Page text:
Markakis has a wRC+ of 108, and that would have helped the Orioles somewhat. It's higher than Snider (94), Pearce (89), De Aza (70), and Lough (70). Parmelee and Reimold have hit better, though in much smaller samples. But both UZR and DRS have the O's group of right fielders better defensively than Braves' right fielders (nearly all defensive innings belonging to Markakis):

Orioles RF: +0.6 UZR, +4 DRS
Braves RF: -0.1 UZR, -2 DRS

And remember, the Braves still owe Markakis $31.5 million over the next three seasons.

This team has flaws, but it's still in the playoff race. And yes, the corner outfield plan hasn't worked out so far. The Chris Davis in right field experiment is in full swing, and if he somehow manages to be a mediocre defender, it could work. But thanks to improvements from other players (Manny Machado and Jimmy Paredes, in particular), the O's offense has been just fine (frustrating at times, but fine). Meanwhile, the team's offseason indecision on the starting rotation has probably hurt the team more (not opening a spot for Kevin Gausman) than not bringing Markakis back. But sometimes it's hard to let go.


Anonymous said...

Totally disagree with this article. The Orioles made a huge mistake with Markakis and DD and this site just cannot own up to it. It would be kinda nice to have someone on base when Machado hits HR's and not trying to make him into the leadoff hitter that he is not. We have probably already wasted close to one years salary with all the revolving door RF's we have had.

Matt Kremnitzer said...

The problem with the Orioles has nothing to do with where Manny Machado bats in the order. Ideally he'd probably bat second, but it's extremely valuable to have one of your best hitters batting first. Nick Markakis is basically a league average offensive right fielder, and he's only getting worse. I don't know why people keep propping him up to be more than that.

Anonymous said...

A league average offensive right fielder who can hit righties and lefties and play respectable defense is exactly what the Orioles need right now. Markakis was 1-4 2B 1 RBI tonight BTW. They really need a reliable #1 starter even more.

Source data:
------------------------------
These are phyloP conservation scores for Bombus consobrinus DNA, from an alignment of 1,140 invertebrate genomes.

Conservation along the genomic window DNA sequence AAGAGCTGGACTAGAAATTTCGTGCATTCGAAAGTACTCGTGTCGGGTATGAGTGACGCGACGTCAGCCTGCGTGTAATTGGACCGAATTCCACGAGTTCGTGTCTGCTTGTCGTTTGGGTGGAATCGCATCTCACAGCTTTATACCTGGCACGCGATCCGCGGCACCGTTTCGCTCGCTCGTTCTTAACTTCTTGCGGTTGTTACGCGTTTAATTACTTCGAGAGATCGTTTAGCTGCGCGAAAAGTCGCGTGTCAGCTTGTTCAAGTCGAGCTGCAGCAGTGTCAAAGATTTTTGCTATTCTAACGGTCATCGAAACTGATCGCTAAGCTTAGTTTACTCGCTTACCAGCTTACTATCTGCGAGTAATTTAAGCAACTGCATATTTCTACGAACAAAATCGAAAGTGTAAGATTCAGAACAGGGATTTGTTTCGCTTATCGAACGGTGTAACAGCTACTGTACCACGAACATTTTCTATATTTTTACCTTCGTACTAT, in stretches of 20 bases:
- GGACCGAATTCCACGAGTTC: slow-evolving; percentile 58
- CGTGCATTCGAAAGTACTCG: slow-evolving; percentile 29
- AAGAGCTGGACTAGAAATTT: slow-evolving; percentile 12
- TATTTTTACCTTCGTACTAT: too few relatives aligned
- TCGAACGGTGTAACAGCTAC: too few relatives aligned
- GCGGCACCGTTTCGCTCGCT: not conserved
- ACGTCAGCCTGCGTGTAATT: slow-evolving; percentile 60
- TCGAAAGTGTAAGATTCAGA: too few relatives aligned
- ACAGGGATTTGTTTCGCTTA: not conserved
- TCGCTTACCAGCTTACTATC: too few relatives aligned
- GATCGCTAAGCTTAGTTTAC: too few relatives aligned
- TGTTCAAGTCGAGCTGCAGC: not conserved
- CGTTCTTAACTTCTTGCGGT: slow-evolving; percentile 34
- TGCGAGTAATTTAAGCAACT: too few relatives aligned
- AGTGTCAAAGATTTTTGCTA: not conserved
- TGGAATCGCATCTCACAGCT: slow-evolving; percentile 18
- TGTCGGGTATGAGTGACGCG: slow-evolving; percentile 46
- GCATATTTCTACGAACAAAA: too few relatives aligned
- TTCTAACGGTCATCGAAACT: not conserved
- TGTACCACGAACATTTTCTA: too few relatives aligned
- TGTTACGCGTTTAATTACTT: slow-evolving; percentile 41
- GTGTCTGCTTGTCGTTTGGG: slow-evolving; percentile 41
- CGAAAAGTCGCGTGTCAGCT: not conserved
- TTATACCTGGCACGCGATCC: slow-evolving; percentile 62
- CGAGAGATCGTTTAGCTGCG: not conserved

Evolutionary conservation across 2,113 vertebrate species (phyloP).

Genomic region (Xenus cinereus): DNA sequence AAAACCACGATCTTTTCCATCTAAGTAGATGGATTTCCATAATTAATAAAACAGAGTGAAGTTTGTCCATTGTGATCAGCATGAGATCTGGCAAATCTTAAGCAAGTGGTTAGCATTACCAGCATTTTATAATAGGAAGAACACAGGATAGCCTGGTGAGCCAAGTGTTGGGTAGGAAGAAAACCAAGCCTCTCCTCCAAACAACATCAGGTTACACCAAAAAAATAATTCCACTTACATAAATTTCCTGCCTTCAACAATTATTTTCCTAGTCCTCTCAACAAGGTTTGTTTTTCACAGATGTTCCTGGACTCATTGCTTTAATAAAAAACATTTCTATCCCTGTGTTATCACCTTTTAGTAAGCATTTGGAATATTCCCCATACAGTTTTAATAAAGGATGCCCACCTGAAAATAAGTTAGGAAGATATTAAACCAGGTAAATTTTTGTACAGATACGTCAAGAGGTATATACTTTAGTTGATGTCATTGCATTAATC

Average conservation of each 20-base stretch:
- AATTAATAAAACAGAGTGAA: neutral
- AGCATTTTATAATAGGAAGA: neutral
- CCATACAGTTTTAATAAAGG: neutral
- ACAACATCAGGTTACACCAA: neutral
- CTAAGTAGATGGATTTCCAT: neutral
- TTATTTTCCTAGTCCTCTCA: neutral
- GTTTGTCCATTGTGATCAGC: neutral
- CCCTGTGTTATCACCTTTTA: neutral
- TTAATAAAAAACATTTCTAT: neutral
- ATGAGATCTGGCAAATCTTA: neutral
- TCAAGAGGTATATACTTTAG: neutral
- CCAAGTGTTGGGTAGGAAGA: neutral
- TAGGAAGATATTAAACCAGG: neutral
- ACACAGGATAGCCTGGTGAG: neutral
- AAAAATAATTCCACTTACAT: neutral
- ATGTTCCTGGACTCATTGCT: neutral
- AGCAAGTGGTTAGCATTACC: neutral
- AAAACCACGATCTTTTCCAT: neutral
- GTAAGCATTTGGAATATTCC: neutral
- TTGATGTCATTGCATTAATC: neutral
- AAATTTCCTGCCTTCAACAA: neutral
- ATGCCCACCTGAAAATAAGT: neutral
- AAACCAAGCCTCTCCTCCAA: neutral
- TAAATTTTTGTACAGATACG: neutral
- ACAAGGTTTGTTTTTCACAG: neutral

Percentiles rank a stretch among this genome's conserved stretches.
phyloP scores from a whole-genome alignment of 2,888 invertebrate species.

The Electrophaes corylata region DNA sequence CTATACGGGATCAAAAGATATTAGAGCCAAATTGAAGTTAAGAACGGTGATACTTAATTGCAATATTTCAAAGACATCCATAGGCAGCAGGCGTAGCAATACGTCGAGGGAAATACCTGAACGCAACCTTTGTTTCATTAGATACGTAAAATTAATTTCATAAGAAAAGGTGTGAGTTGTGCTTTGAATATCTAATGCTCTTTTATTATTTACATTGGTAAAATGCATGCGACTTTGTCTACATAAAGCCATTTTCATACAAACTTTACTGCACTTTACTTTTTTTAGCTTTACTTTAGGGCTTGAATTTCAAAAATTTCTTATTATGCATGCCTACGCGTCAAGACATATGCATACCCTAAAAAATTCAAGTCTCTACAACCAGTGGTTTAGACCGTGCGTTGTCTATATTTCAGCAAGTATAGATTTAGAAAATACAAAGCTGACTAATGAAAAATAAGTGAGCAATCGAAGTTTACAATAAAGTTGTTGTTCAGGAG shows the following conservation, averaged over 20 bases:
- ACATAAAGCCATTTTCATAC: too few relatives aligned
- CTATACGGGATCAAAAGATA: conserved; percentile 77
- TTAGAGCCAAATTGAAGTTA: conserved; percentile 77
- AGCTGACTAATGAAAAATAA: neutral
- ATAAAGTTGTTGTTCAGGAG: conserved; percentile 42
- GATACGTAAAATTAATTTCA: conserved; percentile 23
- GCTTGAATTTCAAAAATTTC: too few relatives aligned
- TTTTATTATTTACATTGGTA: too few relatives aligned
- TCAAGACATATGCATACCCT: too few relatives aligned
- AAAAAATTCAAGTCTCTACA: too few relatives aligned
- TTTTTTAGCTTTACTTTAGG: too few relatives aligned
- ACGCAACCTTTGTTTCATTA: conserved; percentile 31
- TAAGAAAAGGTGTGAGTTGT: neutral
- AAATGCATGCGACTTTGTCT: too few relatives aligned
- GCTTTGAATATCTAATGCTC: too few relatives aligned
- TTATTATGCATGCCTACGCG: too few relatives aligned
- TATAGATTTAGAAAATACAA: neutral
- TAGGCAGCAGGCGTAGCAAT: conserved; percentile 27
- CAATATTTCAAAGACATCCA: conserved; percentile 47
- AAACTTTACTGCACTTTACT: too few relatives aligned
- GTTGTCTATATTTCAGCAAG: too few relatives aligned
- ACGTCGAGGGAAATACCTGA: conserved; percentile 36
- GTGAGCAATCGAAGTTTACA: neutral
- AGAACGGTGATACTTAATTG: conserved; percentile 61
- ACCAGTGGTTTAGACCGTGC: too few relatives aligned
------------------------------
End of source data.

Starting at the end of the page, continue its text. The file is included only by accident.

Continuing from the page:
Matt Kremnitzer said...

Completely disagree. And you don't hand those types of players four years and over $40 million.

And I have no clue why what he did last night is relevant at all.

Matt Kremnitzer said...

I included in the post that O's right fielders have been better, and at the very least close, defensively to what Markakis offers. Also, here's this:

Orioles RF: .763 OPS (370 PA)
Markakis: .728 OPS (380 PA)

Anonymous said...

There is something to be said for leadership and consistency when it comes to Markakis. Watching a guy go out and get the job done day in and day out with no excuses isn't the same as knowing that you can cobble together comparable production from part-timers.

Even Adam Jones admitted that he took cues from Markakis about how to play the same everyday regardless of standings and slumps. It's not as simple as slapping a stat and a dollar figure on a player.

$$$ aside, the chemistry is just not there with this group of O's and there has been a great deal of inconsistency in the team's play this year. The extra roster spots dedicated to fringe outfielders has also limited roster flexibility and bullpen depth.

WhatTheBuck said...

I have to agree with the chemistry point.

To date, O's have lost 11 of their last 14 games and show no signs of getting off the mat.

This team is way less than the sum of its parts.

Showalter looks lost.

Matt Kremnitzer said...

So the O's all of a sudden have bad team chemistry because they've lost a lot of games recently? Did they have great team chemistry when they went above .500 and seemed to have turned things around a couple weeks ago?